Google is preparing to introduce an ad-blocker to Chrome browser despite fears that it would hit their online advertising revenues - a move that has been hailed by publishers in the US and Europe, the Financial Times reported.
The move comes after Google was recently criticised for placement of ads on its video hosting platform YouTube.
In March this year, several major brands boycotted YouTube and have their ads out from the platform as they protested the placement of ads which were appearing next to offensive content, including videos posted by terrorism-affiliated groups.
According to the experts, the boycott could cost YouTube's parent company Google nearly $750 million in revenue.
YouTube Ad Boycott Could Spell Trouble for Alphabet's Google
Google, at that time, promised that it was taking steps to deal with the problem and the move to introduce ad-blockers in Chrome seems one of the steps the company has taken to resolve the issue.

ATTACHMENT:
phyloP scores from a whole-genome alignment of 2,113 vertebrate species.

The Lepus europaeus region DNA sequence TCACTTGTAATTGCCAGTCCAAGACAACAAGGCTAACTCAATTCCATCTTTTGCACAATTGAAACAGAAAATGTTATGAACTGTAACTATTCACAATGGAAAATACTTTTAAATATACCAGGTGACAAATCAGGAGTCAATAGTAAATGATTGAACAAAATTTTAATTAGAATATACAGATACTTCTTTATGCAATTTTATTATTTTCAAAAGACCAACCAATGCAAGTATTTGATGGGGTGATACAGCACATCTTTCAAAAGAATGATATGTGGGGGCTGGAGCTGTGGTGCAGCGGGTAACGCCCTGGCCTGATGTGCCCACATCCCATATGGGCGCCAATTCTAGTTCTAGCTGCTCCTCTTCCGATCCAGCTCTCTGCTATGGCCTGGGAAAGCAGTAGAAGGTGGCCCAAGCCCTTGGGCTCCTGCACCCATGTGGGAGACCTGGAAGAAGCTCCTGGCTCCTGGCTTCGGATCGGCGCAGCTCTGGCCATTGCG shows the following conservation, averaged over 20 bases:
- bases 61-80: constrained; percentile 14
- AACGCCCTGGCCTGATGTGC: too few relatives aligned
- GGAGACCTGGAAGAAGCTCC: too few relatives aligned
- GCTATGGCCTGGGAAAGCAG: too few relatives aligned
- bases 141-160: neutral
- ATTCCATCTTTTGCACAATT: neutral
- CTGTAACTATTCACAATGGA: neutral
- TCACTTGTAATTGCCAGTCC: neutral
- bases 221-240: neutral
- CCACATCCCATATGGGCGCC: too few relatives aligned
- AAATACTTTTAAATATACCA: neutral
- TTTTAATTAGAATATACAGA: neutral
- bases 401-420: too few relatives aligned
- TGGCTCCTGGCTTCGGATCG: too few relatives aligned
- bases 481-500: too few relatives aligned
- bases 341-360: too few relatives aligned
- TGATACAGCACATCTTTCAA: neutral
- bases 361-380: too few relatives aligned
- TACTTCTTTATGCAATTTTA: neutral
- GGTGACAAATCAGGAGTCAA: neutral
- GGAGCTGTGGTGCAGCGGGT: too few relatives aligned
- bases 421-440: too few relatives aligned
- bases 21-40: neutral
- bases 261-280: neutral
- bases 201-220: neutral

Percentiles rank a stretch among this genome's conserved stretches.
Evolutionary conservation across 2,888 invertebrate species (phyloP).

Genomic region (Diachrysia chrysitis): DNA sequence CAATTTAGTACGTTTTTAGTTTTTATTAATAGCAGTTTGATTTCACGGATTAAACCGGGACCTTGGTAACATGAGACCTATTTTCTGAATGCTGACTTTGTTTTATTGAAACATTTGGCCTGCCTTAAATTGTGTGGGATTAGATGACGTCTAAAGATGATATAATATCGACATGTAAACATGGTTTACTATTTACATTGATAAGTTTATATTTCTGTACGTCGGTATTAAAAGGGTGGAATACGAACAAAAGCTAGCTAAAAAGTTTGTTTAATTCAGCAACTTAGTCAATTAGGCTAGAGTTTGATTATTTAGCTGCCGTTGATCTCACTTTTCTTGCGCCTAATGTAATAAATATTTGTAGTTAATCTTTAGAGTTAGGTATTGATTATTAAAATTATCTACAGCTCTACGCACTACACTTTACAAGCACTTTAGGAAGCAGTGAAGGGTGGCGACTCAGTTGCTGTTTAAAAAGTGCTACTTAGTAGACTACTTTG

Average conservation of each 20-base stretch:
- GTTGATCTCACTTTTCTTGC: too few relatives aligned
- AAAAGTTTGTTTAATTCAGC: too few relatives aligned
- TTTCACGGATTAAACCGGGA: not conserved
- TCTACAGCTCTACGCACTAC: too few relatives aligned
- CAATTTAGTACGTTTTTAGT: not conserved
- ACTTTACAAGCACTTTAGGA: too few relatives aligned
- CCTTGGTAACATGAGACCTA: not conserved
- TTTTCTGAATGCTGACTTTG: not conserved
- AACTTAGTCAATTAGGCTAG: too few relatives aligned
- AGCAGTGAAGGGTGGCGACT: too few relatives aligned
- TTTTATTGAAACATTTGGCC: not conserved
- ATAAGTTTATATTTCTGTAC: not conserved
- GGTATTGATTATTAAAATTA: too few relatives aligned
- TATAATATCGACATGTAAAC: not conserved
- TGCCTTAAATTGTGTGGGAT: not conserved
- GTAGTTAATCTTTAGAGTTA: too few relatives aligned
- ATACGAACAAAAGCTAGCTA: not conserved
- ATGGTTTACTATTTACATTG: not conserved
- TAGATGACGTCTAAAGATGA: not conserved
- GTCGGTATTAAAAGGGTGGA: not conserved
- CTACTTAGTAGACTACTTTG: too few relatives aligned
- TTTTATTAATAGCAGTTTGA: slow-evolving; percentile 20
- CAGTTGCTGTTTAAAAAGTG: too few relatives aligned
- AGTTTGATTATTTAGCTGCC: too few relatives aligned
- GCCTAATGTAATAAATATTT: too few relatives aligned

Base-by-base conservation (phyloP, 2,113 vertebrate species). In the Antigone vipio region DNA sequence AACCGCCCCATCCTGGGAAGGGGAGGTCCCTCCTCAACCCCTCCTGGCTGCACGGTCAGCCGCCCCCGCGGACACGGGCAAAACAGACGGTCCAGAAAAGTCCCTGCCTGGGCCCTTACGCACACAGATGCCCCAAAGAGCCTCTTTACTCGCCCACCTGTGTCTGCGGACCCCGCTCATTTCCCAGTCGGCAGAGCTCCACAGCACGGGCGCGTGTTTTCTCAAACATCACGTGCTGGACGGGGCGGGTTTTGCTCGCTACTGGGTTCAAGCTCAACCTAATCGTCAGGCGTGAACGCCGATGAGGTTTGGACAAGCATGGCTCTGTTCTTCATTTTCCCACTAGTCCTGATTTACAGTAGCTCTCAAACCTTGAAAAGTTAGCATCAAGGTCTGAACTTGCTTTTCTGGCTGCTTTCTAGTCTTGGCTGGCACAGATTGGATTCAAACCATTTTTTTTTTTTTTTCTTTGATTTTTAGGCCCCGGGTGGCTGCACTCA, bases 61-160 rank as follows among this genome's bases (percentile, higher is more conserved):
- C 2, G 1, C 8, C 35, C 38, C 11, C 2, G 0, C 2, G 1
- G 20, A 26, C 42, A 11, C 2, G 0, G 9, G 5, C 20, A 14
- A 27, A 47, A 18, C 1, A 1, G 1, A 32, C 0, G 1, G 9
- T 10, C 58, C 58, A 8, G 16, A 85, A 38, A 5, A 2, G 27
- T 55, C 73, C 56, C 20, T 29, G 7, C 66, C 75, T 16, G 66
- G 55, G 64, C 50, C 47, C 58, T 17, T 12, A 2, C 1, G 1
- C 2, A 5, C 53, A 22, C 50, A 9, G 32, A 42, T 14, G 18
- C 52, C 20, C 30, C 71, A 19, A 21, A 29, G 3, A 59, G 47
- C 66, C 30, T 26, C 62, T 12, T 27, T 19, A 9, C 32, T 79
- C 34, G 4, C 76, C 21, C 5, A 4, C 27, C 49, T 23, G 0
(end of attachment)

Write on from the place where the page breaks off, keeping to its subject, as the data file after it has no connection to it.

Details of the plan have not been disclosed but Google has said it held "initial conversations" on the idea with publishers.
According to NetMarketShare - a company that provides market share statistics for Internet technologies - Chrome is a dominant player in the Internet browsing market with a near 60 percent share.
"The blocker would be likely to target certain types of ads that have been found to frustrate readers, such as pop-ups and auto-playing videos," the Financial Times report said on Sunday.
Initially, it was expected that the company's ad-blocking plan was a blow to the publishers who are struggling to compete with Google and Facebook for online ad revenues.
But the report said publishers are encouraged by the company's move as a way to clean up online advertising.